Why use ice cream cones to teach the associations of words? When I think of ice cream my thoughts go to the flavorful scoops and toppings that make this eating experience enjoyable yet sinful in nature. In past years, I have used different organizers such as word webs and the Frayer Model to gauge students’ interest in understanding the parts of words. While students completed these activities successfully, the redundancy of using the same model resulted in students’ disengagement in the activity and restricted the types of information students used in these graphic organizers.
I am always looking for new ways to introduce vocabulary in my classroom. With the organization of each ice cream scoop, I am able to control what information students place on the cone. On the cone, students write the vocabulary word and its part of speech. Then, each scoop contains a definition, affix, and synonym. Check out my Explanation of Ice Cream Cone Template video to see how this ice cream cone looks on paper! What I love about the ice cream cones is the creativity that students use to produce their work. Additionally, I can add and subtract scoops to each cone without changing its intended purpose.
Prior to defining the sections of each cone, I hook students in this ice cream cone illusion by asking them to draw an ice cream cone with scoops. Here's a Student Product to see!
At this time in the lesson, students need to understand how the words “connotation” and “denotation” are similar in context. Instead of teaching this concept to students, I chose to use a song that will help them remember what is involved when looking for the connotative or denotative meaning of words.
I find that music helps students retain information in a musical fashion. As students recall what was taught, they sing or reference the song to show their recollection of the taught material. Students will watch the video and take notes on the meanings and processes involved in discovering the associated meanings of words. Due to the song having repeated refrains and a chorus, students can easily follow along and take notes in their notebooks. Here is a sample, Connotation VS Denotation, that was written in students' notebooks!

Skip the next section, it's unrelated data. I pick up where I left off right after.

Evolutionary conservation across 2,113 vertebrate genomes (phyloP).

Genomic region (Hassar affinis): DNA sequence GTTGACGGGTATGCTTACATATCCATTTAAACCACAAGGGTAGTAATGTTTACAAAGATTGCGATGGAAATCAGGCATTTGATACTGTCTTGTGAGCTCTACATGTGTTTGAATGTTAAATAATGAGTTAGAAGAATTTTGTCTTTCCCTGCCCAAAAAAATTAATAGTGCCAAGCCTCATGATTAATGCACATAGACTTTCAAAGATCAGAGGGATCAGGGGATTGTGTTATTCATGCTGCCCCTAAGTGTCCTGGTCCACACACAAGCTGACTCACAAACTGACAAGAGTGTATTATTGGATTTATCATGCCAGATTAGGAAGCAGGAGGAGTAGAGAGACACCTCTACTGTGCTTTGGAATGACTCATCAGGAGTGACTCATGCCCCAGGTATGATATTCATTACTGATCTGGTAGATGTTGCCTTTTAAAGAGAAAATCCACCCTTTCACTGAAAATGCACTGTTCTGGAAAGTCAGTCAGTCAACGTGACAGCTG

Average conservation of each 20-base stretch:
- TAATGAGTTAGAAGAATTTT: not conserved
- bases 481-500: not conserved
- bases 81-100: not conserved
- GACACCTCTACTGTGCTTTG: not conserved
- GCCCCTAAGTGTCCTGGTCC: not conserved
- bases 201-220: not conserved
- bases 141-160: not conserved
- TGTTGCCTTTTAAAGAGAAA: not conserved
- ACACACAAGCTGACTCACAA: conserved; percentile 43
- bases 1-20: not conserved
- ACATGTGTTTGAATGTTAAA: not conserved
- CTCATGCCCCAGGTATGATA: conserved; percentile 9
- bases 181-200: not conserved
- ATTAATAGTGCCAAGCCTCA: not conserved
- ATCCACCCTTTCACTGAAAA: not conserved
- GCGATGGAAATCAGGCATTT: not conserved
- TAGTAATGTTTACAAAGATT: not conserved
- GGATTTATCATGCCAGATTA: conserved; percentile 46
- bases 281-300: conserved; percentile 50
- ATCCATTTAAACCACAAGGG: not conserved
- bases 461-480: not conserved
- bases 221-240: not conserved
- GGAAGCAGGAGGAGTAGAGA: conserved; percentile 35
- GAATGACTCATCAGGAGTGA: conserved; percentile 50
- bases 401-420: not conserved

How does understanding connotation and denotation lead students to understanding how to read a complex level of text? With the understanding of both the literal and associated meanings of words, students can rely on the clues in context to define unfamiliar words. Even locating the affixes added to words can aid students in understanding the basic word or root word in a sentence.
In this part of the lesson, students will take their definition of words from William Bradford or Mayflower Compact articles and complete an Ice Cream Cone Template for each word selected in the article. Students will work in groups of 4 to locate the synonyms and affixes of each word. Since this is the first time students are completing these cones, I will allow them to choose their own words from the article. I will provide reference books such as a dictionary and thesaurus for students to use in the activity.
From the interaction that students have with literary text, it is known that many students struggle with vocabulary yet do not have an understanding of how to beginning defining unfamiliar terms. With this introductory lesson to vocabulary, students learn that word parts and associated words play an intricate part in establishing an identity for various words used in our English language.
So why are student defining vocabulary words this early in the school year? With the reliance on informational text in our units, students will come across text-dependent vocabulary words and phrases the are unknown or unrecognizable to their daily speech. Because many students struggled with vocabulary found in each informational article, I thought to introduce simple strategies to help students define words with or without the use of a reference material.